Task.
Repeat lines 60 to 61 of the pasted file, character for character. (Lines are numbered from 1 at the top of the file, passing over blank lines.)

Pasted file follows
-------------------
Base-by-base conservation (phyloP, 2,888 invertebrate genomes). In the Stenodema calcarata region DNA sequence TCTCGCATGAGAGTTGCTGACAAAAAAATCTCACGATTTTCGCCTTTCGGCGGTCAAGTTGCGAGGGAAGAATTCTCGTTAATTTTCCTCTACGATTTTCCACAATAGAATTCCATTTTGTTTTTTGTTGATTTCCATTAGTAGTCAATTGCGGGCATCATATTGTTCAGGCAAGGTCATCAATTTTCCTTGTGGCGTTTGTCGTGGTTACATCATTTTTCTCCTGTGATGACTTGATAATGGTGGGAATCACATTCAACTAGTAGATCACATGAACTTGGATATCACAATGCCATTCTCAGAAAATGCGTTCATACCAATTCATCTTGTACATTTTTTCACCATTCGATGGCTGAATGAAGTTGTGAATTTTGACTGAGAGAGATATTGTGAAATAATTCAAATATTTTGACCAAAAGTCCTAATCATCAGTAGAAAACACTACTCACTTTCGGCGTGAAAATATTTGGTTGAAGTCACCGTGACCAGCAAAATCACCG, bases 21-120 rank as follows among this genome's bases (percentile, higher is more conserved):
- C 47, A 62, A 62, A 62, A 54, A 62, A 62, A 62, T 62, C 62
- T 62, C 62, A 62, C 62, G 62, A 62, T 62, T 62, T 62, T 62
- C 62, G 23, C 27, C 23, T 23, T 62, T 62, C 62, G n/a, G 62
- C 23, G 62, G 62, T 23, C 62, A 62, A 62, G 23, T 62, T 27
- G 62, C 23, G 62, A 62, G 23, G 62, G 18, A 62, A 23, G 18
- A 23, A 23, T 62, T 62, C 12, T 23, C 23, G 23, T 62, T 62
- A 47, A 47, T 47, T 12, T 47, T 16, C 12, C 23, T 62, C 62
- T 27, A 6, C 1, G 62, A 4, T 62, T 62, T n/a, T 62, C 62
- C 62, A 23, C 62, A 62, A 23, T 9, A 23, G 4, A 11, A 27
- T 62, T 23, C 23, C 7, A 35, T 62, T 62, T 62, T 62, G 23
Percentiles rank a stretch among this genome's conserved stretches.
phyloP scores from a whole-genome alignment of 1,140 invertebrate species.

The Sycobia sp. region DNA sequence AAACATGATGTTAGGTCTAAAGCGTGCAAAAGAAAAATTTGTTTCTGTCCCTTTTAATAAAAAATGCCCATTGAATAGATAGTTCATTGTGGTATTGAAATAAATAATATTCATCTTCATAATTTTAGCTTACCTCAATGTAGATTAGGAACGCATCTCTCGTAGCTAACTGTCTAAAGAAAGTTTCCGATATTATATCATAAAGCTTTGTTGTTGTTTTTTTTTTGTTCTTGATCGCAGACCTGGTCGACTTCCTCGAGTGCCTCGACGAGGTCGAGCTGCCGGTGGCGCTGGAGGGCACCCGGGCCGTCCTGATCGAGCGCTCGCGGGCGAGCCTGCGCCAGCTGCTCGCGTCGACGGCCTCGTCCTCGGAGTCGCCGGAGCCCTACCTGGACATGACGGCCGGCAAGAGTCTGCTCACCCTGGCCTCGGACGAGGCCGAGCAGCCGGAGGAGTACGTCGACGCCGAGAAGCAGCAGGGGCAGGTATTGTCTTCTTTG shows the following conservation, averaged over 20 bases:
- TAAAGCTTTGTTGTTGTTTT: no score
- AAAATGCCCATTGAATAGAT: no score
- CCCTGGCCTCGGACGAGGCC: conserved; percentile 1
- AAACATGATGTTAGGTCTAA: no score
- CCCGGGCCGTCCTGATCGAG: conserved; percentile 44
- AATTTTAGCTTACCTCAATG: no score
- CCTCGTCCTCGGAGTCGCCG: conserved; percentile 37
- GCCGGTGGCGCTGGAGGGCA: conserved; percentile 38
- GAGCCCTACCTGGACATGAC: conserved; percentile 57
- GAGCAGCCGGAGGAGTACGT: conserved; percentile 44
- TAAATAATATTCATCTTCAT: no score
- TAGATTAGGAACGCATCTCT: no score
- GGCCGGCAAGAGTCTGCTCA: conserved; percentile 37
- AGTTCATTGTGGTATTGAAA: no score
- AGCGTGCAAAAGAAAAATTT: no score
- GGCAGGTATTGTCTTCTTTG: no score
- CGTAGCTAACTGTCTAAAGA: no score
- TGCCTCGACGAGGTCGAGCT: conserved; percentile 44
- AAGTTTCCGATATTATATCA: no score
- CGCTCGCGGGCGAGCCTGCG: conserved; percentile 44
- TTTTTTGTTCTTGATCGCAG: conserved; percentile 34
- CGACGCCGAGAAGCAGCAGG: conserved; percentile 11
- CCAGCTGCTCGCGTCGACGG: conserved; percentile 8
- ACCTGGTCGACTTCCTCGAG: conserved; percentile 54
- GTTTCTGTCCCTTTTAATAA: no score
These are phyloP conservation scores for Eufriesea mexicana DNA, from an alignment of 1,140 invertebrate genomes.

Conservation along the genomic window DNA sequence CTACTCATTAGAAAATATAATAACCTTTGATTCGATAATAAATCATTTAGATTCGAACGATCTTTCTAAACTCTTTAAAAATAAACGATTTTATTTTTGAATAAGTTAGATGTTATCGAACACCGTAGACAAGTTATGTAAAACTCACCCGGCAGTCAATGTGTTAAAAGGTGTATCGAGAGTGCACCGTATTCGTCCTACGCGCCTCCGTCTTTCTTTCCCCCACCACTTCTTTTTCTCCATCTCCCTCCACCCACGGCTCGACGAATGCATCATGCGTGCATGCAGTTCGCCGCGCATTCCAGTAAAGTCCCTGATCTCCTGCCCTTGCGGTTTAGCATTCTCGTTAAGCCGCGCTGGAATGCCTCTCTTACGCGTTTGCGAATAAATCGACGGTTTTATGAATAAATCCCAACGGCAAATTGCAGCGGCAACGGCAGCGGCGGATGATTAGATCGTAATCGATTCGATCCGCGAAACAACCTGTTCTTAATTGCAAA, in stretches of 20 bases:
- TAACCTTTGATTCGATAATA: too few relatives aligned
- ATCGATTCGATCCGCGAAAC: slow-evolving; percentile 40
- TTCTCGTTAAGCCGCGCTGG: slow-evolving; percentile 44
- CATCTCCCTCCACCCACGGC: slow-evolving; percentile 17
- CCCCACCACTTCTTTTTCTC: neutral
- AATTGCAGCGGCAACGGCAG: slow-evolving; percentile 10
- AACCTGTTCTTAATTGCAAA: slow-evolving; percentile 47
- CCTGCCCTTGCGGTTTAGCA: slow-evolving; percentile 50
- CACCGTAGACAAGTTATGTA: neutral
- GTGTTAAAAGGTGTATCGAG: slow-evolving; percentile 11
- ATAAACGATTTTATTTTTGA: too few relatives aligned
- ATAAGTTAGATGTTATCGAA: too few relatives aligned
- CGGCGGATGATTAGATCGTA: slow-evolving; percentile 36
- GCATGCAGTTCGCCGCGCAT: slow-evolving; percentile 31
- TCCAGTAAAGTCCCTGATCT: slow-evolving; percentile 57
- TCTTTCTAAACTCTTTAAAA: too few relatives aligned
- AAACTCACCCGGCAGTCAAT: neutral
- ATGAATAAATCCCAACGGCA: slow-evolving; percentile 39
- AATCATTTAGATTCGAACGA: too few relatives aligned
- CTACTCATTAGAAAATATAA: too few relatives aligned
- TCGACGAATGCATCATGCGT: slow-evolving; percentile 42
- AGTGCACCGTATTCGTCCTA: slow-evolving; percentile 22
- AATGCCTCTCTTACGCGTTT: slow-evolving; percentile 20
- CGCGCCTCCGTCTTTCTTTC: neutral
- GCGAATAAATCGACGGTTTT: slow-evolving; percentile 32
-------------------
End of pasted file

- AATCATTTAGATTCGAACGA: too few relatives aligned
- CTACTCATTAGAAAATATAA: too few relatives aligned